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Italy Considers Mini-BOTs To Pay Gov’t Vendors, Igniting Debate

Italy Considers Mini-BOTs To Pay Gov't Vendors

Amid rising scrutiny over government debt and longer payments to contractors, Italy has churned up debate with its consideration of so-called mini-bills to pay state debts, a proposal that has critics worried about the potential ramifications of such a plan.

Reports in Reuters on Sunday (June 9) said Italy’s mini-BOT scheme, developed by the League party and endorsed by Parliament in May, would create small-denomination bills that don’t expire in order to pay the state’s debts. The name BOT stems from the Buoni Ordinari del Tesoro, the name of the Italian Treasury bill, reports said.

Separate reports in Bloomberg explained the notes would range in value from one to 500 euros, and could also be issued as credit for as much as 25,000 euros.

“Like an IOU from the government, mini-BOTs would pay no interest and have no due date,” the publication said. “They would be guaranteed by the state and would be accepted by the government for the payment of taxes. There would be no obligation for third parties to accept them.”

Euro Fears

The plan to create mini-BOTs has attracted criticism, with some warning that the initiative could offer Italy a way out of the euro, reports said, and is “akin to creating a parallel currency.”

Prime Minister Giuseppe Conte acknowledged that mini-BOTs raise “several difficult issues,” and said he would meet with League Leader Matteo Salvini as well as Five-Star Leader and Deputy Prime Minister Luigi Di Maio to discuss ongoing disputes between the two parties.

But Reuters reported that Salvini issued a statement over the weekend urging the country to find a solution to its unpaid supplier debts, calling the situation “urgent.”

“It is a question of justice,” he said.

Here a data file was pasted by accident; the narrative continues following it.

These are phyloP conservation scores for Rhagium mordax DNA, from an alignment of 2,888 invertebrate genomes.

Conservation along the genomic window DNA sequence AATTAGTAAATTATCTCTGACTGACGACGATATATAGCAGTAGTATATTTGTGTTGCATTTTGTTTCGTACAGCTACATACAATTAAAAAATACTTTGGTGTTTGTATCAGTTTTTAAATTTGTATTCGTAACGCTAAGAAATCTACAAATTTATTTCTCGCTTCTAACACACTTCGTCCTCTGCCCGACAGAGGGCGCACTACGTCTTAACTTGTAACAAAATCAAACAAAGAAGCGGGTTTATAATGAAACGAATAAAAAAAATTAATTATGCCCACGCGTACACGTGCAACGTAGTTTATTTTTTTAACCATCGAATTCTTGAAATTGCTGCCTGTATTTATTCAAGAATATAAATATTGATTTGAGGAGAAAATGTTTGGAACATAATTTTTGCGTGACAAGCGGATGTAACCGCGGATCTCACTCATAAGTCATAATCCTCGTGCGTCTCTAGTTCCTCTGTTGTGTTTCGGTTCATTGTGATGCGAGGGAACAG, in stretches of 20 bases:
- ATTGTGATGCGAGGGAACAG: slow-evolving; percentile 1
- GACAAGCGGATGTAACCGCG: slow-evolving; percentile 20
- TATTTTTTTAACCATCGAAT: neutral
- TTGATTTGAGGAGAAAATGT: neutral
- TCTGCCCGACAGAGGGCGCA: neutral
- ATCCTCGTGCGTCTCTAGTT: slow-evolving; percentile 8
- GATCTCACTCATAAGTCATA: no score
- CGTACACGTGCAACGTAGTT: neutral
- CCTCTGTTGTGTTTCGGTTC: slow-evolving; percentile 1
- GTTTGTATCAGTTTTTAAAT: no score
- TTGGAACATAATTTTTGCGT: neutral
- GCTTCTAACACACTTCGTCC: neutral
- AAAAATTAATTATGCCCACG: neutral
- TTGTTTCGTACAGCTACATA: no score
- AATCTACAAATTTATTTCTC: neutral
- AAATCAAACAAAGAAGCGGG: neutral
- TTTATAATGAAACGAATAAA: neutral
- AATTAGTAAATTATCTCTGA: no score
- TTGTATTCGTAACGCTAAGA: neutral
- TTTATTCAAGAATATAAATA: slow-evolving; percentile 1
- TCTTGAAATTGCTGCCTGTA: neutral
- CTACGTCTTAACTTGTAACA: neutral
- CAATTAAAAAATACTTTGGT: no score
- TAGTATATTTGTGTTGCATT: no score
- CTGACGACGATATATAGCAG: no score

According to the news outlet, Italy‘s Treasury is exploring ways to address its unpaid invoices, citing data that the government pays its vendor invoices an average of 59 days after they are issued. Law requires payment within 60 days, reports noted. That compares to two years ago, when Italy averaged just 16 days to pay invoices, according to the Treasury.

European Commission Action

The mini-BOT proposal has also reignited controversy over Italy’s current standing with the European Commission, which has threatened to take action against Italy for its public sector debts.

The European Commission issued a statement in December 2017 announcing that it had referred Italy to the Court of Justice over its late supplier payment practices, alleging the member state breached rules under its Late Payments Directive, under which the 60-day payment requirement falls.

“More than three years after the launch of the infringement procedure, the Italian public authorities still take [an] average of 100 days to settle their invoices, with peaks which can considerably exceed this figure,” the EC said in its announcement.

It is unclear, however, why the Italian Treasury says two years ago it averaged 16-day payment terms, and why the discrepancy between the Treasury and European Commission figures is so large.

According to Bloomberg, the mini-BOTs could be a way around European Commission limits on government debt, but European Central Bank President Mario Draghi issued a statement late last week arguing that the instruments would be considered money and therefore illegal in the eurozone. Otherwise, he said, the mini-BOTs would be classified as another form of debt and therefore inflate the state’s current obligations (League economic advisor Claudio Borghi, however, argued that the mini-BOTs would rather securitize existing debt). Italy’s own Finance Minister Giovanni Tria expressed similar sentiment to the European Central Bank.

Procure-to-pay experts say the public sector and government vendor payment practices can act as a model for the private sector. Recent data from Atradius suggests that delayed supplier payments are not isolated to the government: according to its October 2018 report, Italy ranks as the latest-paying country in Western Europe, with the private sector averaging 74 DSO on invoices. Nearly half of outstanding invoices were past-due at the time the report was released, researchers found.

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